Is complementarianism harmful and dangerous?

In our #FaithrootsLive sessions we’ve been looking at church leadership and the roles than men and women can/should play in this.  I come from what is usually referred to as a “complementarian” position. 

Now, one of the challenges about this conversation is that it is a difficult, if not impossible conversation to have because as I said at the start it is so personal and so controversial.  The result is that often I think we end up talking past each other and too often the conversation descends into name calling.  There’s the famous incident of John MacArthur telling Beth Moore to go home, egalitarians have been accused of liberalism and called worse. Meanwhile for my efforts I’ve been called a misogynist and likened to the Taliban -see this twitter thread as an example.

I’m not sure where the name calling gets us.  In terms of the example just cited it was both ironic that the person seemed to be filling in the gaps and accusing me on the basis of what they thought I would/wouldn’t say rather than what I actually had said and distressing to see someone so casually throwing words like “Taliban” about without regard to the real circumstances of the victims of the Taliban’s cruel barbarity.  That kind of approach isn’t really persuading me to acquiesce to demands. Sometimes it can be about playing to the gallery, sometimes it is born out of a desperation to be heard.

The same is true when we immediately assume that someone taking an egalitarian position is simply motivated by feminism, liberal theology or their own ambition.  I disagree with the egalitarian position because I don’t think it accurately interprets and applies Scripture and because I don’t think that in the end it does enable women to flourish and to serve Christ with their gifts. However, I do respect other believers who I disagree with on this but know to be committed to the Gospel and Scripture, who believe they’ve reached a more accurate interpretation and whose desire is to serve Christ and love his church. So I think the conversation is worth persevering with.

Part of that conversation must involve criticisms and challenges against a complementarian position. The main challenges/critiques are as follows.

  1. That it misunderstands Scripture because it applies cultural passages transculturally. I’ve responded to that in detail here and in parts 2 and 3 of the recent #FaithrootsLive series.
  2. That it encourages abusive relationships in the home. I dedicate a chapter to “Marriage at Work” to this question
  3. That it is in effect abusive because it creates a harmful environment for women and diminishes them.

I want to respond to the third point here.  Part of the reasoning for this criticism is that we’ve seen examples of complementarian churches and networks showing evidence of abusive and toxic behaviour.  It’s worth noting in response that whilst there are some recent and horrific examples of abuse and toxic culture in conservative evangelical circles and those issues need fully addressing, it does not seem that the issues were around complementarianism and that indeed where there had been bullying and abuse that it tended to have been directed from men against men. Secondly, that in the headline examples of male abuse against women that these included high profile examples from churches and organisations that took an egalitarian position. So to link the issues narrowly to complementarian theology seems to me to go beyond and against the evidence available.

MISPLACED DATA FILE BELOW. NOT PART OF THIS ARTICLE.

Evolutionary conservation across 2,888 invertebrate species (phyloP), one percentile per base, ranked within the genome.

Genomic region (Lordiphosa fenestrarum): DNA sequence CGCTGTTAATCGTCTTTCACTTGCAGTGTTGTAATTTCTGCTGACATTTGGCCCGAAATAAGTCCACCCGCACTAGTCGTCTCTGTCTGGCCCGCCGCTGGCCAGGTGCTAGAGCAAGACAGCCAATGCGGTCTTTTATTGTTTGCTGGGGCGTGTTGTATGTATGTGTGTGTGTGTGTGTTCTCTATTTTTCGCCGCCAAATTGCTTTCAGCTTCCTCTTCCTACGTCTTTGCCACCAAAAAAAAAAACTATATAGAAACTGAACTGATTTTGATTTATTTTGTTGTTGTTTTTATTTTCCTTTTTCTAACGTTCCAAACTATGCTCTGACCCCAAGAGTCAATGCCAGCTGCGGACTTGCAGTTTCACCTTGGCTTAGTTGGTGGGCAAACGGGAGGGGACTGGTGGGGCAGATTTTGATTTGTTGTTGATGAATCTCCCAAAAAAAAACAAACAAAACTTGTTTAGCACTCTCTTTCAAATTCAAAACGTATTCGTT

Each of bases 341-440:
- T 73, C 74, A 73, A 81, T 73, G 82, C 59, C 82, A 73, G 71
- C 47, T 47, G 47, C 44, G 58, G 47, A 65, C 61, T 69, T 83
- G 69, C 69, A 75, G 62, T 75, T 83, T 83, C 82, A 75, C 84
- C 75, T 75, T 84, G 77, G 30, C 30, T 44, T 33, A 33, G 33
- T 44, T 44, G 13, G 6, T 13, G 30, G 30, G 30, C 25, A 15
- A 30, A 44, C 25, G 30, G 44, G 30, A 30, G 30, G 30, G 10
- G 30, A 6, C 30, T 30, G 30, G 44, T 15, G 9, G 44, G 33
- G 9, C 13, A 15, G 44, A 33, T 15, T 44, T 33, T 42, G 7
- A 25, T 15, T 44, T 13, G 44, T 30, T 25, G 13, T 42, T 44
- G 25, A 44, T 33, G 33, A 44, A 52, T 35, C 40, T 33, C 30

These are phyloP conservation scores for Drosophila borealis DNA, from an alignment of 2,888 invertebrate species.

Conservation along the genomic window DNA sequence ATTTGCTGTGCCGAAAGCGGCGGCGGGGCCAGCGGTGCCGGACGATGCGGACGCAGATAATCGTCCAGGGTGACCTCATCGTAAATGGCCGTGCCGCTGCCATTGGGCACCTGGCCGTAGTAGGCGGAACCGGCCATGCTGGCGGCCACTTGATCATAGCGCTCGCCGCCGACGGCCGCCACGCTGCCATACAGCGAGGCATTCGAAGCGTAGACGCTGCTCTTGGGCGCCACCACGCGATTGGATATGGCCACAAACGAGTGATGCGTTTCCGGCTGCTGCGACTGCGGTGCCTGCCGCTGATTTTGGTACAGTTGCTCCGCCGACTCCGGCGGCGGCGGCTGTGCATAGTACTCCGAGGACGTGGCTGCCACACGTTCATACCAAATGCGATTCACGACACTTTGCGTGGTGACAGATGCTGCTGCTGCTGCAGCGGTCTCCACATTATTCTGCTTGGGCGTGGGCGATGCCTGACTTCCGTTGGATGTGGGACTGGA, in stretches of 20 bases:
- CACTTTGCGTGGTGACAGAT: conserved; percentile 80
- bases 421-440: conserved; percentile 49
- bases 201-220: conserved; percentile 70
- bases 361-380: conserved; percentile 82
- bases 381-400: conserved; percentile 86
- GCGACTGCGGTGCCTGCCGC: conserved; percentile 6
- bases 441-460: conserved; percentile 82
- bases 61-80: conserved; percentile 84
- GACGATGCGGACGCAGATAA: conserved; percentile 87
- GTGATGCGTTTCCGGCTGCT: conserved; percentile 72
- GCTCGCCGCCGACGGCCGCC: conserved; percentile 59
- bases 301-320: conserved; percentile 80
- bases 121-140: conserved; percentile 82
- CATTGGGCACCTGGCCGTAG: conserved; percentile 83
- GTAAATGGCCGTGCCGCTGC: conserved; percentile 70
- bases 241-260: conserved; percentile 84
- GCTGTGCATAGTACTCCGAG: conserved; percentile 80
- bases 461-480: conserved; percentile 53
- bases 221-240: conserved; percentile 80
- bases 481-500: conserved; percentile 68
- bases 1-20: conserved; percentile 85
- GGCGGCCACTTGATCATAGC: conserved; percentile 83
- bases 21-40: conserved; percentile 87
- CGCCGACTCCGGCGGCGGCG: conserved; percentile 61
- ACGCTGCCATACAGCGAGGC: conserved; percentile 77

Sadly over my lifetime, including time in Christian ministry I’ve met too many people who have experienced toxic church culture and abusive relationships. I’ve also seen some pretty horrendous stuff first hand. The examples come from across the theological spectrum. However, I’ve seen too much from within my own theological tribe for it to be ignored. .

Distorted interpretation and application of Scripture does not make the Scripture itself wrong. Abusers who find excuses in particular interpretations of scripture don’t invalidate the interpretations. At the same time we must not ignore what has happened or allow abuse to go unchallenged. I would simply encourage all readers to be ready to listen to all stories from those who have experienced toxic, manipulative and abusive church cultures and relationships – without prejudice.

The other thing I want to say in response is that yes it is possible to distort complementarian theology in a way that becomes toxic and harmful. That’s why it is important for us to constantly check those things.  I want to point you back to the diagram that we used right back at the start of the #FaithrootsLive series.